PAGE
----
Flushing Cannabis Plants Is a Bad Practice Based On Flawed Science

I would like to question the practicality of flushing for the last week. Actually, I am openly challenging the entire notion of it (hehe, just for a bit of fun) but seriously now… it’s in dire need of revisiting.

I will list some points that not only challenge the absurd impracticality and illogicality of this myth, but point out how the pseudoscience behind it is fundamentally flawed (as is all pseudoscience) and can be countered by what is known about basic plant biology.

1. Robbing plants of essential nutrients at any stage of their life cycle is NOT beneficial for growth. I challenge anyone to provide a single peer reviewed paper from a reputable journal that provides evidence suggesting otherwise.

2. If this was practical, wouldn’t you expect all big agricultural hydroponic growers adopt the same practice?

3. Plants take minerals into their tissues, from their roots via the trachery elements; i.e. xylem. Once these minerals are in the plant, they are there to stay, the plant does not expel them, unless it’s through senescence-driven abscission of leaf petioles. From the trachery elements nutrients are translocated into the phloem – the plant’s ‘blood supply’ – after being integrated into various biomolecules, or are used for various metabolic functions. Where is the logic in thinking the plant ‘uses’ these up in that last week of flushing, in order to avoid smoking them? All the N P K Fe Mg Ca etc. is still there.

4. For arguments sake say we counter the last point by suggesting these minerals in their ‘raw form’ will taste ‘hasher’ or ‘nastier’ in the form of

pyrolytic breakdown products (formed when weed is burned) than artifacts of larger biomolecules of which these minerals/macro nutrients are now a part of, for example phosphorylated PO43-. Even if this was the case it still doesn’t correlate with the myth, as the transports steam in the treachery elements is measured in minutes not a week. i.e. a PO43- molecule does not wait around in these vessels for a week before subsequent translocation and modification.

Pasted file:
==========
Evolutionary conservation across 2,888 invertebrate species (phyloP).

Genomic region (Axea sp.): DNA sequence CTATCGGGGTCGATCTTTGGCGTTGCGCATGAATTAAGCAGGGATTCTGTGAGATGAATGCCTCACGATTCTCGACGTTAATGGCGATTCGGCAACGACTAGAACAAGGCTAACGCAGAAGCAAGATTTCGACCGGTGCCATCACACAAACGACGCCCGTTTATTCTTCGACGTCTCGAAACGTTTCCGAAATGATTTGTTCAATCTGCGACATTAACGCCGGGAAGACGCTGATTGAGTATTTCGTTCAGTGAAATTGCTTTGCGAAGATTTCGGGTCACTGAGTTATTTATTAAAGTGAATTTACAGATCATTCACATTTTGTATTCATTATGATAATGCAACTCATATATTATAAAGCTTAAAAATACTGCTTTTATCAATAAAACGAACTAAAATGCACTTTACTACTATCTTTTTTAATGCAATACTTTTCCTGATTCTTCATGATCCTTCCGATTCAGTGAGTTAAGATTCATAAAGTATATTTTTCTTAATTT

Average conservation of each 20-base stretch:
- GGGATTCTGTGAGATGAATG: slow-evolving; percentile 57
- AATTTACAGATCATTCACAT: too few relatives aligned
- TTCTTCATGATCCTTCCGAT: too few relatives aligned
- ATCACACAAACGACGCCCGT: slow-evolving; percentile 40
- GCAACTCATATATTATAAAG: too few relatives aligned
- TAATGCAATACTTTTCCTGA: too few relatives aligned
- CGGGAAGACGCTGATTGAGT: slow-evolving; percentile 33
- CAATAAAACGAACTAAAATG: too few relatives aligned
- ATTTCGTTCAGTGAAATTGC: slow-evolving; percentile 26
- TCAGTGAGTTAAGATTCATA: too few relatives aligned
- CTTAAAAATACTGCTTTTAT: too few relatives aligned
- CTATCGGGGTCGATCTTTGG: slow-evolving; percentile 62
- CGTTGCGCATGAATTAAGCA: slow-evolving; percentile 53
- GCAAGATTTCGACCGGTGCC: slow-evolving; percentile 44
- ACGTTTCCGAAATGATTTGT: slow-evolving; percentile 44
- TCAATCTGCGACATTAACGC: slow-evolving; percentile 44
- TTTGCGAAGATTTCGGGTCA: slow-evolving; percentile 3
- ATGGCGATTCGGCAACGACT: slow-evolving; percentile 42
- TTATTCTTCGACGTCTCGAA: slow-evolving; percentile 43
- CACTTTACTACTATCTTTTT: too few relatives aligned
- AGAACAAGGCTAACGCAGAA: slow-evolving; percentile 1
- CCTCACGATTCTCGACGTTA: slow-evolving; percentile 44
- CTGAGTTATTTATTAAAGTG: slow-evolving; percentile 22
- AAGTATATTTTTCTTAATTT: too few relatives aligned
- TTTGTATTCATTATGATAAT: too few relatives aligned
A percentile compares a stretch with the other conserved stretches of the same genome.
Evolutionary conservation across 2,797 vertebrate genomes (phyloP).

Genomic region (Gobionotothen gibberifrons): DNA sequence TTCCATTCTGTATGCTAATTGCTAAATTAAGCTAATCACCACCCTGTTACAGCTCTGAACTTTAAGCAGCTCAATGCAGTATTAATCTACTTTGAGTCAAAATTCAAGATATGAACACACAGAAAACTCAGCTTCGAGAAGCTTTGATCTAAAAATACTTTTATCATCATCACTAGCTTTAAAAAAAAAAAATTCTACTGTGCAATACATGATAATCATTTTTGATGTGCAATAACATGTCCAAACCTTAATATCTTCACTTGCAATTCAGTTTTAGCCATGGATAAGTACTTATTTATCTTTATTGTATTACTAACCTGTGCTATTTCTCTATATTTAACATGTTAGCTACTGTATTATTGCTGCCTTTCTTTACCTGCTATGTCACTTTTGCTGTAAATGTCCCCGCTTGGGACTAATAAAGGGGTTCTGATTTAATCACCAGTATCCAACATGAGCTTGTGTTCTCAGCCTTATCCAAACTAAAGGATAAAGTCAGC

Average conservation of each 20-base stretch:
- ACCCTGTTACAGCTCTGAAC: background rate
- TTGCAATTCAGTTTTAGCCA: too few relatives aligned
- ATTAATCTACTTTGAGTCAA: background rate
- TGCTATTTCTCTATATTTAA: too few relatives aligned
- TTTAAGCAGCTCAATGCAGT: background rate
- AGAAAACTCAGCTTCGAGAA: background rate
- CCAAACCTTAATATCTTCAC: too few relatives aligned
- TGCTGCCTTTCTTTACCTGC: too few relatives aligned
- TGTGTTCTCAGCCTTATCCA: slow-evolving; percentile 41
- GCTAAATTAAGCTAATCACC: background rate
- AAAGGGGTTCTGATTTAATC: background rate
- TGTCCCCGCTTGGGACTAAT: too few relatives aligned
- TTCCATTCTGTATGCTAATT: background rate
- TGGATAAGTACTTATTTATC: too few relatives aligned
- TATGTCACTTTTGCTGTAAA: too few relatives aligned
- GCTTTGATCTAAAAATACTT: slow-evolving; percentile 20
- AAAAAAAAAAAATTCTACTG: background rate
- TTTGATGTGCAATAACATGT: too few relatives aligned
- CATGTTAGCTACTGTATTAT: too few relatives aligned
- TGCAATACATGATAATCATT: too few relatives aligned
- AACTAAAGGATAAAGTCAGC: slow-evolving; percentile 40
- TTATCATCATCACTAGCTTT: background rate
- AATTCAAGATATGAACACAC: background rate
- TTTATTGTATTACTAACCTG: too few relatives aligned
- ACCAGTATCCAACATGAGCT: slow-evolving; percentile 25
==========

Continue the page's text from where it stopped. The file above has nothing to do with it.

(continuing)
5. If there was any truth to this myth, then plants grown in soil would always taste worse than plants grown in hydro. Why? Because obviously soil is not an inert medium you can flush for a week. And a plant CANNOT distinguish between a PO43- molecule that comes from soil from that of a PO43- molecule that comes from hydro solution (which also debunks another myth, but we’ll leave that one).

6. Are there studies that have conducted double blind trials to investigate if flushed weed tastes any ‘sweeter’ than unflushed weed. Again, need peer reviewed papers. And doesn’t have to be weed, can be strawberries or any other type of fruit.

7. What is the proposed mechanism to support this myth, and how is it consistent with fundamental plant biology.

8. How does starving the plant of food in the last week increase thc production in the trichome? Papers?

9. Given, under certain conditions stressed plants upregulate certain defence compounds, but they will almost certainly produce less inflorescence weight per watt of light. Growth is always retarded under stress – not promoted. Nutrient starvation is a form of stress. Looking for peer reviewed papers that suggest otherwise.

Those of you set in your ways, each to their own and best of luck to you. Those who are willing to change their views in light of new evidence, or lack thereof, be ready for increased yields by feeding those hungry ladies right up until the second you chop.

  • What do you think? Let’s start a debate – Leave a comment below.
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  1. Yep your right! that one down, only 999 more cannabis myths to go.
    Siskiyou Sam

  2. Nitrogen is a mobile element, and it can exist in a number of forms – free nitrate, free ammonium, alkaloid, amino acid, and protein. Reducing nitrogen levels to the roots at the end of the cycle will result in a reduction in the various amounts of these compounds in the leaf and bud, and clearly that could affect the aroma, flavor, and burn. For Cannabis, we may not have a detailed scientific understanding of the changes, but it doesn’t mean they don’t happen.

    One crop that is somewhat analogous is tobacco. It is a common practice there to fertilize heavily during the first part of the life cycle to assist plant growth and alkaloid synthesis, but to have rather low nitrogen levels in the last weeks – it is clear that higher nitrogen levels at the end result in a different cured product, one that is considered inferior.

    “Given, under certain conditions stressed plants upregulate certain defence compounds, but they will almost certainly produce less inflorescence weight per watt of light.” — That is apparently logical, except that the primary defense compound for cannabis flowers are the cannabinoids! Once the flower tissue is formed, it is desirable to have the plant puts lots of resources into trichome formation; the flower bud itself is not the ultimate product, rather, it is the resin on the inflorescence that people really want.